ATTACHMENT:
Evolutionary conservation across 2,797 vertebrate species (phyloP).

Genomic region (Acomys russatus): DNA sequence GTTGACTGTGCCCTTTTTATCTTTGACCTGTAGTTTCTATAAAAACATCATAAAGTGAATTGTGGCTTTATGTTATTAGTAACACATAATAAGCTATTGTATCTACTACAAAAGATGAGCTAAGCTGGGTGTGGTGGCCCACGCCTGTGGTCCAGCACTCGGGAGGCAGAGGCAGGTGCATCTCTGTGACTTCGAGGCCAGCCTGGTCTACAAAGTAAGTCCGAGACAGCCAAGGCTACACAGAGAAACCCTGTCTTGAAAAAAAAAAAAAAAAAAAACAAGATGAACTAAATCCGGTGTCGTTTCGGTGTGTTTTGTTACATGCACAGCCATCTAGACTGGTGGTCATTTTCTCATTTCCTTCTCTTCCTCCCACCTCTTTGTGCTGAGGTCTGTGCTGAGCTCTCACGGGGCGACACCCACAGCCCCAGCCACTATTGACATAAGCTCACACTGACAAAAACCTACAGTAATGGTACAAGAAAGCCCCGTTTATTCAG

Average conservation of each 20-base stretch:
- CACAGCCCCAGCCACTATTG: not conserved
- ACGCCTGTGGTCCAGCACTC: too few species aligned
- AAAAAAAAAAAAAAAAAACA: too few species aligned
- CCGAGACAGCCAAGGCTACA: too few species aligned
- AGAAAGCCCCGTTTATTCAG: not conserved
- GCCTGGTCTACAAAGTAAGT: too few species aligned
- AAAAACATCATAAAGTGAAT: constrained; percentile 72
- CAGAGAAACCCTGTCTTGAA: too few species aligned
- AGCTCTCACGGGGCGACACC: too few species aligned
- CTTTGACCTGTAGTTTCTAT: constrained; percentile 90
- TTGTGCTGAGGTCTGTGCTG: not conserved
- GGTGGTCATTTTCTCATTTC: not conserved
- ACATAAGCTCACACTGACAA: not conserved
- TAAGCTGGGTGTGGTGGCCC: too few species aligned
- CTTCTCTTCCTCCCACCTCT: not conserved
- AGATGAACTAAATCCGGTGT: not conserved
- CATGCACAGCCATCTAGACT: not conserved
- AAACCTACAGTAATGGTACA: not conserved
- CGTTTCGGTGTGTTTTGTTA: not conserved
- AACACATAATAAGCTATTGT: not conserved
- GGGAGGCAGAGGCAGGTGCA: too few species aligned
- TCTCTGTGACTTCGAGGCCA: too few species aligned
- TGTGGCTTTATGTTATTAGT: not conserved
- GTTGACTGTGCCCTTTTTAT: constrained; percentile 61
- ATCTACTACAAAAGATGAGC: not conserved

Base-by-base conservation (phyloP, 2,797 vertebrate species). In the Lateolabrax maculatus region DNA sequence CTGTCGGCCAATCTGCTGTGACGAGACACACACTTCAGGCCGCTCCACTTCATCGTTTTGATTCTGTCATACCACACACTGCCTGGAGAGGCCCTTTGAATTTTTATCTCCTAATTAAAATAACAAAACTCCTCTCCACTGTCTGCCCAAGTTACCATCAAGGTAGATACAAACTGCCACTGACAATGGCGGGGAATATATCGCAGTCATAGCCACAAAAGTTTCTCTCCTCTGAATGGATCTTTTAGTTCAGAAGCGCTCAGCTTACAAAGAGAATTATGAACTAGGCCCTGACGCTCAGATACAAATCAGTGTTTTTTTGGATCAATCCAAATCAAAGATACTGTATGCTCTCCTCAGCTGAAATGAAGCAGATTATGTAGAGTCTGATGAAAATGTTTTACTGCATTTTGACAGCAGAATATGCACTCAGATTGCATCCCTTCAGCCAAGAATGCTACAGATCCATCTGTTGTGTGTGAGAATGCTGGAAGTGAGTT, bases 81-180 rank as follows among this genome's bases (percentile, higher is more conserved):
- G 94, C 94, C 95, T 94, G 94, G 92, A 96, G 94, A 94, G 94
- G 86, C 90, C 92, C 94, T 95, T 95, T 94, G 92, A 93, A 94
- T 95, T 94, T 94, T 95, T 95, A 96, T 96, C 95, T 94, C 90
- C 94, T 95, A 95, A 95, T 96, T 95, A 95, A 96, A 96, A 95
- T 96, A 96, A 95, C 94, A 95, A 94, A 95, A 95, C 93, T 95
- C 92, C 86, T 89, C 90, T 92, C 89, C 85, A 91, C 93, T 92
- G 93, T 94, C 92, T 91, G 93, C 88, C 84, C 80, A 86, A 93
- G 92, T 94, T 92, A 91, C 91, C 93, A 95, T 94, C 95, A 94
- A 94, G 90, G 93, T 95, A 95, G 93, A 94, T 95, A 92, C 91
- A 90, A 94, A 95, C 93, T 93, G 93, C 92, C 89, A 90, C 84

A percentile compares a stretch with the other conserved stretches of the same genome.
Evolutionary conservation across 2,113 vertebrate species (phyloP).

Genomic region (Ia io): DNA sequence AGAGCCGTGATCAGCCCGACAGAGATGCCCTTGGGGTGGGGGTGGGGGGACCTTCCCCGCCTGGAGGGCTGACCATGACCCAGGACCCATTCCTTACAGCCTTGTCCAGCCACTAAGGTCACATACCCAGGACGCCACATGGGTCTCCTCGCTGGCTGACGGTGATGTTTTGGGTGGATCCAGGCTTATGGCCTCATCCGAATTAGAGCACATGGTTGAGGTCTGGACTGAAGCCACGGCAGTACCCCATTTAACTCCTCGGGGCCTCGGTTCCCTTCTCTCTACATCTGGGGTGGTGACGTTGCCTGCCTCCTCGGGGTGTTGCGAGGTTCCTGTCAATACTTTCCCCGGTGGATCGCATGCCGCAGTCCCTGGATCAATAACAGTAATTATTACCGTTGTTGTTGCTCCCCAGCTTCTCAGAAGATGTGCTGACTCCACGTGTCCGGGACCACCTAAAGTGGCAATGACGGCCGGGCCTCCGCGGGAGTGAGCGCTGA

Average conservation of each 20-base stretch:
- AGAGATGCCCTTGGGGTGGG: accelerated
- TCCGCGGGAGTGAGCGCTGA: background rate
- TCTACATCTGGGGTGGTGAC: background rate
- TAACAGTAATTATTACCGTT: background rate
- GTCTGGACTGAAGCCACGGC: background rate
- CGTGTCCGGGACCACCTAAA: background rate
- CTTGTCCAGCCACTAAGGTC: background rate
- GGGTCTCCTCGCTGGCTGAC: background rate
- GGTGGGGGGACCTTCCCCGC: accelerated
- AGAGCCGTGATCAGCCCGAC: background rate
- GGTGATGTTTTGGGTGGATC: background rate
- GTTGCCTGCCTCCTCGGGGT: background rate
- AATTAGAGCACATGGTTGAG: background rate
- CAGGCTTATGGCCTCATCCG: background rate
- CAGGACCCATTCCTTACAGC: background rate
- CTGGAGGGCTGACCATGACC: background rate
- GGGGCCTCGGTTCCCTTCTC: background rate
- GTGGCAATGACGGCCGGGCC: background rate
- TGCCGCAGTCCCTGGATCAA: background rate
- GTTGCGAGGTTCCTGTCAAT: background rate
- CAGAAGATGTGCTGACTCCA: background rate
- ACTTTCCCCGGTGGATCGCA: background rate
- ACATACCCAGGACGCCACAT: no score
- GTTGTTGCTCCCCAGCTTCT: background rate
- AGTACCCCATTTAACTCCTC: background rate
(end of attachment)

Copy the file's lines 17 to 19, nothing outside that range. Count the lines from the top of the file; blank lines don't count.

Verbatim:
- TAAGCTGGGTGTGGTGGCCC: too few species aligned
- CTTCTCTTCCTCCCACCTCT: not conserved
- AGATGAACTAAATCCGGTGT: not conserved